Last week’s House vote to ban federal funds for NPR was a Republican slam dunk—mostly. Seven members of the party voted against the bill, and at least one did so on constitutional grounds: “The bill’s treatment of NPR is arguably unconstitutional,” wrote Michigan Rep. Justin Amash on his Facebook page. “Art. I, Sec. 9, of the Constitution prohibits Congress from passing bills of attainder.”
With his explanation, Amash was honoring a prominent promise from the 2010 campaign, a plank in the GOP’s Pledge to America. “We will require each bill moving through Congress to include a clause citing the specific constitutional authority upon which the bill is justified,” wrote Republicans. This was music to the Tea Party, which defeated at least one Democrat because they’d asked him to point to the part of the Constitution that justified the Affordable Care Act, and he blew them off, saying he “didn’t worry” about it.
Now some Republicans aren’t worrying too much about it. Rep. Doug Lamborn, R-Colo., who introduced the NPR bill, filed a “Constitutional Authority Statement” that consisted entirely of six words: “Article I, Section 8, Clause 1.” For those of you scoring at home, that part of the Constitution allows Congress to “lay and collect taxes, duties, imposts and excises.”
“No lawyer takes this seriously,” said an exasperated Sandy Levinson, a professor at the University of Texas’s law school. “As any lawyer would know, it is not hard to come up with a constitutional justification for anything you want to do.”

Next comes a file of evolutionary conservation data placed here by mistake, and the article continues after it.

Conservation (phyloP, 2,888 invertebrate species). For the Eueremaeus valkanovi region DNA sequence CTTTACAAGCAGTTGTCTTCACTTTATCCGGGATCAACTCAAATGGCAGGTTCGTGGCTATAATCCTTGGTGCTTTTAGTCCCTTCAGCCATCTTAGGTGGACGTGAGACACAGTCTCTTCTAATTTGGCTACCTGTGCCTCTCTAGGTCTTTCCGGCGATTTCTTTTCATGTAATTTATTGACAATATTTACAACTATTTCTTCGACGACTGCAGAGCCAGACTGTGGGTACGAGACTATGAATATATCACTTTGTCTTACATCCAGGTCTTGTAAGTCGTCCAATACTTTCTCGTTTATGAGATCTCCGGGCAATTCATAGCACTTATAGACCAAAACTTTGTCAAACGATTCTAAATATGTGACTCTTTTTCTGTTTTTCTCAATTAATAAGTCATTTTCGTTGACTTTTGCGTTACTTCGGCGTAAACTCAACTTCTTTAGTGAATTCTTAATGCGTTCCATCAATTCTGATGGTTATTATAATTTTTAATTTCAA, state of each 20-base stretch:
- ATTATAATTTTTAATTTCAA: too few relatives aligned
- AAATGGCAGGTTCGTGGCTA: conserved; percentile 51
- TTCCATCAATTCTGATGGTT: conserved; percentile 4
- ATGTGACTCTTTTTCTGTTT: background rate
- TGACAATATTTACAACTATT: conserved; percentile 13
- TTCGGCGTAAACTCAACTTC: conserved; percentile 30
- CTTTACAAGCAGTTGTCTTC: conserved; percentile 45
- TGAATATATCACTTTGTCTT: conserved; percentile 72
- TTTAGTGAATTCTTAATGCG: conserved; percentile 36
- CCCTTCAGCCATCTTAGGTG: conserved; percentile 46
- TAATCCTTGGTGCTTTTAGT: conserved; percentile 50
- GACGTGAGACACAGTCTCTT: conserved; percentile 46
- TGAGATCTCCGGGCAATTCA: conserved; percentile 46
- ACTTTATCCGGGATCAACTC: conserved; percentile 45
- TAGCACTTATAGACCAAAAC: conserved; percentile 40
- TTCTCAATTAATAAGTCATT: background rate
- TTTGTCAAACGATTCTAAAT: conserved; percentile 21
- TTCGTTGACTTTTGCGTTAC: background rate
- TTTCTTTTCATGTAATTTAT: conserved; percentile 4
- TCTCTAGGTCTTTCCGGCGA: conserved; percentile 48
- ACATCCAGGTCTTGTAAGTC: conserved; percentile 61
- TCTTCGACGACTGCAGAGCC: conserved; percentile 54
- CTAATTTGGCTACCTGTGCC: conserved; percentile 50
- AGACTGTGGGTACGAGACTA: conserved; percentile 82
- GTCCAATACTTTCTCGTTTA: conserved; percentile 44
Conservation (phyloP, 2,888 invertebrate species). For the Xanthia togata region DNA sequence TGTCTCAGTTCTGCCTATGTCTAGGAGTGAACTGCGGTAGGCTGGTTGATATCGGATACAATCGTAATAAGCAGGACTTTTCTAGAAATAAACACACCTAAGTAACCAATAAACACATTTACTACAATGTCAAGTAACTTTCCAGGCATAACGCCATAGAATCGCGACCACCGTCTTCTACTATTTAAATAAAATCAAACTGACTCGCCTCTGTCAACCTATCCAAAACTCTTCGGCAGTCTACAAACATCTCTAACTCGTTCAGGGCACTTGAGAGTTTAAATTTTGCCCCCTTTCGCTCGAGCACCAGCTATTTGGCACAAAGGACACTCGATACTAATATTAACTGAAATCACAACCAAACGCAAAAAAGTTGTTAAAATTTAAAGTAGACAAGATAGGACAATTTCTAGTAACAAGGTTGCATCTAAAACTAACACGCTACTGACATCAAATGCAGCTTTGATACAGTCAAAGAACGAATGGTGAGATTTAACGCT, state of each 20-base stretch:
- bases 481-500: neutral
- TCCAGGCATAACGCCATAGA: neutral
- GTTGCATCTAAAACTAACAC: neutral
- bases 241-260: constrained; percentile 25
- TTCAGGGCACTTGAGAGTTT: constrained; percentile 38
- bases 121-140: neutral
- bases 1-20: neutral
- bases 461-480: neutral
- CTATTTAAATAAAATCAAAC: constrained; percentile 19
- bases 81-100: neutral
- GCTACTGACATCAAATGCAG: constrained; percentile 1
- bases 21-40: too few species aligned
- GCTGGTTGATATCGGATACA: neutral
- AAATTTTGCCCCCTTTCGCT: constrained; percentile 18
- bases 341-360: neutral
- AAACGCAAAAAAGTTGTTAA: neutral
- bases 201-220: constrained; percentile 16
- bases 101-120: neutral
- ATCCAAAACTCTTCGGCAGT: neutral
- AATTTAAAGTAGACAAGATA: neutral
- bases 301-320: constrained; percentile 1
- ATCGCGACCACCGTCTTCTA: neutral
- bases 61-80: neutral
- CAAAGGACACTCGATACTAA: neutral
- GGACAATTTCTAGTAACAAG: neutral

The Constitutional Authority Statements filed so far in the 112th Congress tend to support that view. They’re a fascinating exercise. More than 1,200 pieces of legislation have been introduced so far in this Congress, slightly more coming from Republicans than from Democrats, and all of them are accompanied by statements. The main lesson is the same that a lot of legal cynics predicted last year: Almost anything can be justified by citing the Commerce Clause, which allows Congress “to regulate Commerce with foreign Nations, and among the several States, and with the Indian Tribes” or the Necessary and Proper Clause, which allows Congress to “make all Laws which shall be necessary and proper for carrying into Execution the foregoing Powers.”
“Just the mere fact that they start these discussions, that’s helpful,” said Sen. Mike Lee, R-Utah, who campaigned on a promise not to vote for anything that wasn’t justified in the Constitution. “The extent to which they turn out to be helpful will turn on how much actual analysis takes place, because there are ways of taking the Commerce Clause and making it apply to everything. That’s not new. If that’s all that happens, then this isn’t going to do much.”
The statements are read into the Congressional Record after legislative staff figure out what should be in them. For the most part, they are short recitations of the Commerce Clause.